On Nov. 18, Republicans in the U.S. House of Representatives adopted a voluntary ban on pet projects known as earmarks to take effect when they take chamber control in January. Local officials worry what this means for projects under way in Cullman County.
Earmarks have long been used by both Republican and Democratic lawmakers to deliver funding for special projects in their home states and have accounted for about $16 billion of the $3.5 trillion federal budget in recent years.
While the federal ban on earmarks does not affect the ability of economic development agencies to acquire specialized grant funding for projects, several recent projects in Cullman County have been made possible by direct appropriations from U.S. Sens. Jeff Sessions and Richard Shelby, and Congressman Robert Aderholt.
According to North Alabama Regional Council of Governments (NARCOG) director Neal Morrison, losing the ability to acquire funding for projects in the area by means of direct earmarks may have a devastating effect on the area.
“Alabama is the sixth poorest state in the nation and we utilize earmark funding for a number of things in our state,” said Morrison. “I think what people fail to realize when they start talking about earmarks being a terrible thing, is that 90 percent of this money goes to good projects that encourage localized growth and development.”
Morrison contends that obvious abuses have taken place due to the ability of lawmakers to insert line items in bills for spending on specific projects in their home states, but locally earmarks have only encouraged growth.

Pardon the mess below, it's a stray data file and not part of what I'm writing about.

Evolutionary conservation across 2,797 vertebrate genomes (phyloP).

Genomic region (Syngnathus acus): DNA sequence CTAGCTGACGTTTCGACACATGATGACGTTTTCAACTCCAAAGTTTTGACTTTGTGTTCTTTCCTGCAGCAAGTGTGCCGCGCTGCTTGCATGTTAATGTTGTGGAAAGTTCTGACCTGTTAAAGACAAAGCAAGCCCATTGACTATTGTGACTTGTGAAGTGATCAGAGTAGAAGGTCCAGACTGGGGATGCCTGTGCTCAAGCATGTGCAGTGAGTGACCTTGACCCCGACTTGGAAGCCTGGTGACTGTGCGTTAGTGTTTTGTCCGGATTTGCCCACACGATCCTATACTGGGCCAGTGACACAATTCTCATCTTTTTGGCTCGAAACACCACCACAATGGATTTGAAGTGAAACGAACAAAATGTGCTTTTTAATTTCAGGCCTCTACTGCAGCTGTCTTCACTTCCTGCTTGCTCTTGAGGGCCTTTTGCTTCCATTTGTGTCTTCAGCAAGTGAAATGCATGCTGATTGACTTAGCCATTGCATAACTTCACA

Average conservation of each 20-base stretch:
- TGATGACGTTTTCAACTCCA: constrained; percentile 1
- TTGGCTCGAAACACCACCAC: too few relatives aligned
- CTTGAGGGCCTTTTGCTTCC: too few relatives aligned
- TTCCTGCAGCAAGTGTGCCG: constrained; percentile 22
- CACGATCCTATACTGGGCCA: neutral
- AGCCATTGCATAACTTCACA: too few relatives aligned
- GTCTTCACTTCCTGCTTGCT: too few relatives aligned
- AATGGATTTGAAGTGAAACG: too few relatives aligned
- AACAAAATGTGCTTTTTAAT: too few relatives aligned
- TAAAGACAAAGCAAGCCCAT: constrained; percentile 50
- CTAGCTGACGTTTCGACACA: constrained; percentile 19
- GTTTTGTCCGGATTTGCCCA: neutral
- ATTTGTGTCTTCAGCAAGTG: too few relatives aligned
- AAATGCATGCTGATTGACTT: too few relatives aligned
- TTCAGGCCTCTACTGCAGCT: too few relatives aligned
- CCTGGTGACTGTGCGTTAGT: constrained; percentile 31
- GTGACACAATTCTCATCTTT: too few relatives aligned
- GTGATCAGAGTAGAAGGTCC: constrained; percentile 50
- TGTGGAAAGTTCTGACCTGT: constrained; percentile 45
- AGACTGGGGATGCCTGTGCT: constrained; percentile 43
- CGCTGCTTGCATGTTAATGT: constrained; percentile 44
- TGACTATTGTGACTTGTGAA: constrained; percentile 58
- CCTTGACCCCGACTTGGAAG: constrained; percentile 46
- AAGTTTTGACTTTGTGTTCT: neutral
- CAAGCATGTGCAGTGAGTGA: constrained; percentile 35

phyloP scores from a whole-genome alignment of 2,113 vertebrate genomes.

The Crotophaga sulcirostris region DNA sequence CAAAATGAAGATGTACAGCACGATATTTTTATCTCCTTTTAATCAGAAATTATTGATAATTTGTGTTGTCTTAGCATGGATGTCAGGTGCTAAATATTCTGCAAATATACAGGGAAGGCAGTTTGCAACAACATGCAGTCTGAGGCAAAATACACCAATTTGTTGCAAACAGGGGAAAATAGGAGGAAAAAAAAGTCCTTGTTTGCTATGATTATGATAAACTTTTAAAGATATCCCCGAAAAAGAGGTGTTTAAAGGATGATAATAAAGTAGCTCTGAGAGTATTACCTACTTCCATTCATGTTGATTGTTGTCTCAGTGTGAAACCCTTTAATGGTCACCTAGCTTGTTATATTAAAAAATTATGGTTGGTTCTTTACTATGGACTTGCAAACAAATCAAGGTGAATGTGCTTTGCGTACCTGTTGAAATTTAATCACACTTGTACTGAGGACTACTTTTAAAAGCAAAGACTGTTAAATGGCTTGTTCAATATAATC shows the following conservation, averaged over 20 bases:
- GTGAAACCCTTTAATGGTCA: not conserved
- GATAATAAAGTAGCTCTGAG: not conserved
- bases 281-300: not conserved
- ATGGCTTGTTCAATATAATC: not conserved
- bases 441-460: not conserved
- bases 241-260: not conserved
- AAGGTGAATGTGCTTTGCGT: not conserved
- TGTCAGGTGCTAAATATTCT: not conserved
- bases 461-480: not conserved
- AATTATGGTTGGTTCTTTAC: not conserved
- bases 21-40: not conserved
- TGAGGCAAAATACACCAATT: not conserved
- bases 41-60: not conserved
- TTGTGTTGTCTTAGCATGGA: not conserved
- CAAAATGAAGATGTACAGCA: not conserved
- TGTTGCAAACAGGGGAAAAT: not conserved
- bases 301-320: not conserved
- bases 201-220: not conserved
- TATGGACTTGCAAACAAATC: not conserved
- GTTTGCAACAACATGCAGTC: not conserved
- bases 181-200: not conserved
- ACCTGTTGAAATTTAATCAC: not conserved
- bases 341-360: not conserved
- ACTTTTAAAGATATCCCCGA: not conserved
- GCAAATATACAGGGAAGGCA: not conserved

“People seem to forget that many of these earmarks have been used in Cullman County to bring industry to the area that may not have otherwise come,” said Morrison.
Work on County Road 222 near Topre Corp. was provided by direct earmark funding, according to officials. Cullman County Economic Development Director Sammie Danford is concerned that a ban on earmarks will hamper the completion of that project among others.
“One of the reasons that Topre agreed to locate here was the work on County Road 222,” said Danford. “The work on the interchange is on hold now, because we’re still several million dollars short of where we need to be on the project.”
Danford said that the hindrance of this project limits the ability of development agencies to further recruit industries to the area.
Beyond local economic development, earmark money has been appropriated locally to fund improvements within volunteer fire departments, law enforcement agencies and other first responder units.
Most recently, law enforcement agencies in Cullman were provided with $2.25 million in grant fund appropriated by U.S. Rep. Aderholt for upgrades to radios and equipment. Prior to the federal ban on earmarks an additional $750,000 in funding to be appropriated by Shelby was pending approval.
“We typically submit requests for direct appropriations in February,” said Danford. “In March of this year we were notified that there was a hold— as of now all of these projects will be on hold.”